I wasn’t indiscriminate in trespassing this Rule of Gardening. The plants that I pruned were gooseberry bushes, very hardy plants that are unlikely to suffer any cold damage as a result of untimely pruning. Also, no need to wait, as is done with peaches, for growth to begin to see which branches have died back from winter cold; none ever do so on a gooseberry bush.
Enjoying the balmy weather without spring breathing down my back made for a very relaxed pruning session. I had plenty of time to pay attention to details and prune a little differently than in the past.
Gooseberries yield their fruits on stems that are 1-, 2-, and 3-years-old so the usual method of pruning is to cut away any stems more than 3-years-old and remove all but the six of the sturdiest 1-year-old stems. The pruned bush, then, is left with a half-dozen each of 1-, 2-, and 3-year old stems. Each year a bush is renewed as oldest stems are removed, and new grow kept vigorous and healthy as excess young stems are thinned out.
The gooseberry bushes always bear many more berries than we can eat, and their weight bows the branches to the ground. So this year I decided, after doing the usual pruning, as described above, to also prune each side branch on the older stems back to a couple of inches long. I’ll reap fewer berries, but those that remain should be larger and easier to harvest among the thorny stems.
Some of you readers might snub all this detail about – of all things – gooseberries. After all, who eats gooseberries these days? Who wants to eat gooseberries these days? To most people, a gooseberry is a small, green, tart berry suitable only for pies, jams, and fools (a dessert made by folding cooked, sweetened, sieved gooseberries into whipped cream).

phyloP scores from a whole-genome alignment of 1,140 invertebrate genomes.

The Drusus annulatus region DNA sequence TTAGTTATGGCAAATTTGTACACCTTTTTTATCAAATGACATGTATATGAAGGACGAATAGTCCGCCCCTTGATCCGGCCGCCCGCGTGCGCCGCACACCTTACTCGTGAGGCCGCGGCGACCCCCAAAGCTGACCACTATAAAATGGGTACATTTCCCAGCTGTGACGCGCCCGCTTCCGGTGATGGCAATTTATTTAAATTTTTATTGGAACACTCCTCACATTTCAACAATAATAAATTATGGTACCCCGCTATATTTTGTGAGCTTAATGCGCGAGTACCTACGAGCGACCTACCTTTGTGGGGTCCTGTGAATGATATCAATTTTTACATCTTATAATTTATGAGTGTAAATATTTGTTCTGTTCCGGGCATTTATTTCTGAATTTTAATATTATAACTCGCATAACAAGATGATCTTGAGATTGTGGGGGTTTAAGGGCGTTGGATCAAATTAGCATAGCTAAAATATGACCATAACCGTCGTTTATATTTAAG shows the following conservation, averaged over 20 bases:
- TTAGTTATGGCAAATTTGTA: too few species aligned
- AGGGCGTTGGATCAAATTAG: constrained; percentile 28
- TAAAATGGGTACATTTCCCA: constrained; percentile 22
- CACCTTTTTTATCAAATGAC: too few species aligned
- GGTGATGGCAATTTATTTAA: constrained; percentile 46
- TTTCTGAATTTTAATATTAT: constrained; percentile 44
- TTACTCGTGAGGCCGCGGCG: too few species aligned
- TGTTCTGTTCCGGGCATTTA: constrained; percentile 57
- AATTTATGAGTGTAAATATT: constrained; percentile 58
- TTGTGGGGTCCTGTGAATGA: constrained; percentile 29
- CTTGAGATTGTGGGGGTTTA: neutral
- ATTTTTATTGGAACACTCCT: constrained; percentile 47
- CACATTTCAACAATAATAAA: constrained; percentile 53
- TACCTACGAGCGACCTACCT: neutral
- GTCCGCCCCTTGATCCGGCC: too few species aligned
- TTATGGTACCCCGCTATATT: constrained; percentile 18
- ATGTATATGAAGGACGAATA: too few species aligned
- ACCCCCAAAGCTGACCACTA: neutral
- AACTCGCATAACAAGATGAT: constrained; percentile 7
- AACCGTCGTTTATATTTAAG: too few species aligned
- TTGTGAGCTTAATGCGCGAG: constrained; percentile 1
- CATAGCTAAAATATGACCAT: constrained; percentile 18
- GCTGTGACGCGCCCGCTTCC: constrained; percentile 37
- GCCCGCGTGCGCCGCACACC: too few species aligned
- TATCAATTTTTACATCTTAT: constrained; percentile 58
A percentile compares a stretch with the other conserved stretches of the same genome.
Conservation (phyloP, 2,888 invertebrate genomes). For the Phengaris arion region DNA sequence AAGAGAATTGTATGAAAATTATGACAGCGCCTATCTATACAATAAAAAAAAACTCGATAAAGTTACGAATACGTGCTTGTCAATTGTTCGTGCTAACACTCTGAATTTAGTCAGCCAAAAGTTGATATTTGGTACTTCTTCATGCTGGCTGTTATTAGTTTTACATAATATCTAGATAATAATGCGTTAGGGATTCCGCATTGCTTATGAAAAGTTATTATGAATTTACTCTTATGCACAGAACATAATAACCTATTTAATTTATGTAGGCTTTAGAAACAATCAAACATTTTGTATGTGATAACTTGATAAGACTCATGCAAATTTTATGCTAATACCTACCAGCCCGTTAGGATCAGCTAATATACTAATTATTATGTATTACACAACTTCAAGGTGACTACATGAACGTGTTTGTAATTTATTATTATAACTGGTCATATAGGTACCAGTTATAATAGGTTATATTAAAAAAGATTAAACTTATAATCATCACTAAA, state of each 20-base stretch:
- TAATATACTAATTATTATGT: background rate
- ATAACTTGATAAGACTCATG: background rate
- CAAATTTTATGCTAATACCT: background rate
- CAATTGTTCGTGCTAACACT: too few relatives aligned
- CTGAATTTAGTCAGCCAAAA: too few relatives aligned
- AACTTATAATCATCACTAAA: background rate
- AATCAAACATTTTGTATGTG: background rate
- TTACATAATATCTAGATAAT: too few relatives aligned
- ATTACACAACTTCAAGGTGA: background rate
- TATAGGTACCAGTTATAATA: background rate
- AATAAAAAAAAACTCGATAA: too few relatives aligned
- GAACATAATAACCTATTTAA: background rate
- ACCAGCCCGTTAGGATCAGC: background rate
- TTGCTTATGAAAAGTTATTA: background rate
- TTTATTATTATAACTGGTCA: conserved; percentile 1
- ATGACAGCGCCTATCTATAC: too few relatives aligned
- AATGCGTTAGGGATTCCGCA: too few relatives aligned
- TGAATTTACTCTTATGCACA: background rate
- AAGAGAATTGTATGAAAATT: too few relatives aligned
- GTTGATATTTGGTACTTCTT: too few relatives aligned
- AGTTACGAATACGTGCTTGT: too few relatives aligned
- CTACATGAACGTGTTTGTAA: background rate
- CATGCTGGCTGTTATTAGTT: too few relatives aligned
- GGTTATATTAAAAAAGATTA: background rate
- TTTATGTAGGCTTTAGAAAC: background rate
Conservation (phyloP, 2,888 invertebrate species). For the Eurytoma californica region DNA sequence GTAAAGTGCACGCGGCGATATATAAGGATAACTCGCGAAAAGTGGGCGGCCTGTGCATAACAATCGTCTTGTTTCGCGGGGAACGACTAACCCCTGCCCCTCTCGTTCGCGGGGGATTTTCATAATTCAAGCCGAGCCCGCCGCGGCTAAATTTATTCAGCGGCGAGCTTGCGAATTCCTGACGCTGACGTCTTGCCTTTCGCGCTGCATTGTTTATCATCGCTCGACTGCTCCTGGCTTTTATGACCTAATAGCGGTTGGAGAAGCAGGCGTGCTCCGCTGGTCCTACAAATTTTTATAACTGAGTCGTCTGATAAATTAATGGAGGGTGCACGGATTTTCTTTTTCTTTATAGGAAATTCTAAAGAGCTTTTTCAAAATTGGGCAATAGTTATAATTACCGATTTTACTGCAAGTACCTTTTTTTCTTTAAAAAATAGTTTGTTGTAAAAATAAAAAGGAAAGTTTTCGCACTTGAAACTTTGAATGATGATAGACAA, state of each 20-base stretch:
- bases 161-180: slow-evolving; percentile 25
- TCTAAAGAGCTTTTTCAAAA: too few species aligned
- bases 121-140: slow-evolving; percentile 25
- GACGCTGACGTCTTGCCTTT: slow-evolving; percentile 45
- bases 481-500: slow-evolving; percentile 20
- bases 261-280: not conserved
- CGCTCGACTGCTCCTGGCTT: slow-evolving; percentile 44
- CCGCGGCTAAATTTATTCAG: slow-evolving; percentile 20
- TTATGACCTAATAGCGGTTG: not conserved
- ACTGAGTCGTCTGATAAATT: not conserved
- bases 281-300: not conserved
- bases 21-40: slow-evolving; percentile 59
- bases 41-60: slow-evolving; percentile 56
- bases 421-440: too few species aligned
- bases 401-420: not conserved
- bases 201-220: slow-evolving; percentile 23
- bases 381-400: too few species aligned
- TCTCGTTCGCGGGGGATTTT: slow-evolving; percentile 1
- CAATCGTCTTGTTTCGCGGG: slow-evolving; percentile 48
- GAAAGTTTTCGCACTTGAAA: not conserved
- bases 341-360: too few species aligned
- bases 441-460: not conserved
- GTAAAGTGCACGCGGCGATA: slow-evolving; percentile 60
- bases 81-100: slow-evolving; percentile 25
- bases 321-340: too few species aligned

If small, green, and tart is your idea of a gooseberry, you’ve never tasted a so-called dessert gooseberry. Dessert gooseberries are sweet and flavorful right off the bush; they are, as Edward Bunyard wrote almost a hundred years ago in The Anatomy of Dessert, “the fruit par excellence for ambulant consumption.” (He was from England, where gooseberries are more appreciated and known than here.)
Only certain gooseberry varieties warrant the label “dessert gooseberry,’ of which I grow about a dozen varieties. My favorites include Whitesmith, Hinonmakis Yellow, Poorman, Black Satin, Webster, Red jacket, and Captivator. Their sweet flavors carry wine-y overtones and reminiscences of plum or apricot. Some have soft skins, others firm skins that explode with the flavorful, sweet juice when you bite into them.
Not-so-balmy weather has turned me back indoors. But I’m now on a gardening roll, spurred on further by a box of seed packets that arrived in the mail.
Lettuce, mache, and celery from the greenhouse have been filling our salad bowls all winter. As these plants wane or go to seed, we’ll need more. So today I sowed seeds of Black-Seeded Simpson, Romaine, Buttercrunch, Blushed Butter Cos, and Majestic Red lettuces. Some I sprinkled into seed flats that can be kept warm for quick germination. Some I sowed right in the ground beds in the greenhouse; they’ll germinate more slowly but hold their quality longer than those that are pricked out from seed flats into “cells” and then into the garden.The next warm day, I’ll grab my pruning shears and get back to the gooseberries.